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Our legal heritage, part 1: early times and the Anglo-Saxon period

Author: ObiterJ |

19 Apr 2011 | 11:25

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The Anglo-Saxon period dates from around the time of the end of the Roman Occupation (c 410 AD) to the defeat of Harold at the Battle of Hastings (1066). Of course, our history goes back long before the Anglo Saxons to the Iron Age (and before) and to the Roman Occupation. Julius Caesar came to Britain in both 55 and 54 BC. The Roman Occupation dated from around 43 AD to 410 AD.

Roman Britain

Many of our cities and towns date from the Roman period (or earlier) - for example, London (Londinium), York (Eboracum), Chester (Castra Deva), Bath (Aquae Sulis), Manchester (Mamucium) etc. The tribes of Iron Age Britain undoubtedly had their 'law' and the Romans were governed by their own laws and attempted to stamp their authority over the inhabitants. The brave stance of Boudicca, Queen of the Iceni, (pictured) against the might of the Roman occupiers is one our earliest statements of a desire to be a people free from any foreign yoke.

The Romans built highways linking their various garrisons and this is perhaps the origin of the phrase 'all roads lead to Rome'. They also created Hadrian's Wall. which features in the film The Eagle (based on Rosemary Sutcliff's novel The Eagle of the Ninth). However, it is more in terms of physical remains that the Roman legacy survives in Britain today.

There is little direct survival of Roman Law though, in the Middle Ages through the Church, principles of Roman Law have come to indirectly influence some aspects of our modern law (for example wills). Roman Law has also been taught in our Universities and courses are still available. Roman Law had a much more profound influence on the legal systems of other nations including Scotland.

The Anglo-Saxon Period

'Custom' was the basis of much of the law in this period and, for the most part, it was unwritten law handed down from one generation to the next. By the end of the Anglo Saxon period there was an extensive, if archaic law, with various tribunals for its enforcement (e.g. Shire Courts and Courts of the Hundred - the Court of the Salford Hundred survived up to the Courts Act 1971).

It was in this period that Christianity took a hold in much of Britain (e.g. Synod of Whitby) and the Church was to become a powerful force in the land. Early law reflected the tough conditions of the essentially agrarian society in which life existed: in the words of the legal historian Maitland, it was often "nasty, brutish and short". Early law was therefore harsh with fierce summary justice.

However, the customary rules came to be supplemented by the Dooms of the Anglo-Saxon Kings. These were often statements of what existed by custom but sometimes stated new law and modified practices. King Alfred claimed not to have made any new laws but chose the "wisest laws" of his predecessors.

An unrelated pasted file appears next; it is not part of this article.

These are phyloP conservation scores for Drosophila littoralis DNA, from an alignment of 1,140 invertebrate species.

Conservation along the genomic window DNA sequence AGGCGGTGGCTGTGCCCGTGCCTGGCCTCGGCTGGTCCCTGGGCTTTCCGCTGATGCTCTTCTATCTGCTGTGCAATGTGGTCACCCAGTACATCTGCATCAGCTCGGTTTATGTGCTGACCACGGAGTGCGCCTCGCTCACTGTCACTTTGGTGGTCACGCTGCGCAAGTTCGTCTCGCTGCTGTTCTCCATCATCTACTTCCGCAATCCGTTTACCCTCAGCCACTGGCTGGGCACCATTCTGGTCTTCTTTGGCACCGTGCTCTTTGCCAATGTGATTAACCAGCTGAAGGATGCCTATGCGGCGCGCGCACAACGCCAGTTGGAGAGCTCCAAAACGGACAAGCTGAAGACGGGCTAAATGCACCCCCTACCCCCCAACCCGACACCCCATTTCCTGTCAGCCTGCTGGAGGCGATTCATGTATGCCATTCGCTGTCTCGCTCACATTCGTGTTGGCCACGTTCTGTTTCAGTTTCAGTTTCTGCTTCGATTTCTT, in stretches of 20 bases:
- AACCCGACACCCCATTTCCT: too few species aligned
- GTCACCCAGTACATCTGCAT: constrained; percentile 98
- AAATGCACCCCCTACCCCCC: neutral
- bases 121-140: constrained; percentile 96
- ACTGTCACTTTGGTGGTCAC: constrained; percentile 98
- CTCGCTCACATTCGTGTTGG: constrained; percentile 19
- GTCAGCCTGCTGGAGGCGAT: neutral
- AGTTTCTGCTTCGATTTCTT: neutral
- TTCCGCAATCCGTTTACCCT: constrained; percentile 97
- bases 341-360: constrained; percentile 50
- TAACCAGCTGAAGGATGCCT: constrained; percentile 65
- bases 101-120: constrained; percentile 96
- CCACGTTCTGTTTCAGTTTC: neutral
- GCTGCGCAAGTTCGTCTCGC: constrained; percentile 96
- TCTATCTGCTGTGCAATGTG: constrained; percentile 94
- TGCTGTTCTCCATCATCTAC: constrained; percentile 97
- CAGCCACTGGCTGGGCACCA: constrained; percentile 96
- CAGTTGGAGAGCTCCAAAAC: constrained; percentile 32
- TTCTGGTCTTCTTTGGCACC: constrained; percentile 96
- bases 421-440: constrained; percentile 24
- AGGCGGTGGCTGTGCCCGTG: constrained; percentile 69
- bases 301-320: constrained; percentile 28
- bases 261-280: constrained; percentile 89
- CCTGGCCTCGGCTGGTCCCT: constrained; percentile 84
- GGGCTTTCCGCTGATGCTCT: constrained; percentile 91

Another important feature of this period was The Witan (or Witanagemot) which was a King's Council. The Norman successor to this - the Curia Regis - was to become the source of our modern High Court of Justice.

In his Historical Introduction to English Law, Professor Potter wrote: "Before William I landed on our shores England had for centuries some form of government, which had administered, after some fashion, a law which was rooted in the traditions of its people." Winston Churchill, in his monumental History of the English Speaking Peoples, wrote of the Saxon Dusk when, in the time of Edward the Confessor, "the lights of Saxon England were going out." Edward died on 5 January 1066 and it was to Harold that the mantle of Kingship fell, though he was destined to carry this for only a short time. In October 1066, on Senlac Hill near Hastings, he was defeated in battle by William of Normandy whose expedition to England had been blessed by the Pope.

Turning to Churchill once more: "...the English once again accepted conquest and bowed to a new destiny, yet ever must the name of Harold be honoured in the Island for which he and his famous house-carls fought indomitably to the end." The Normans did not set about instant replacement of the law which existed. Change was to be a gradual process taking many decades and perhaps centuries, but the Norman Conquest had a major impact on our governmental and legal history.

Constructive comments on this are more than welcome, especially from those with good knowledge of our legal history. I hope to follow up with further posts.

ObiterJ is the author of the Law and Lawyers blog. Click here to follow ObiterJ on Twitter.

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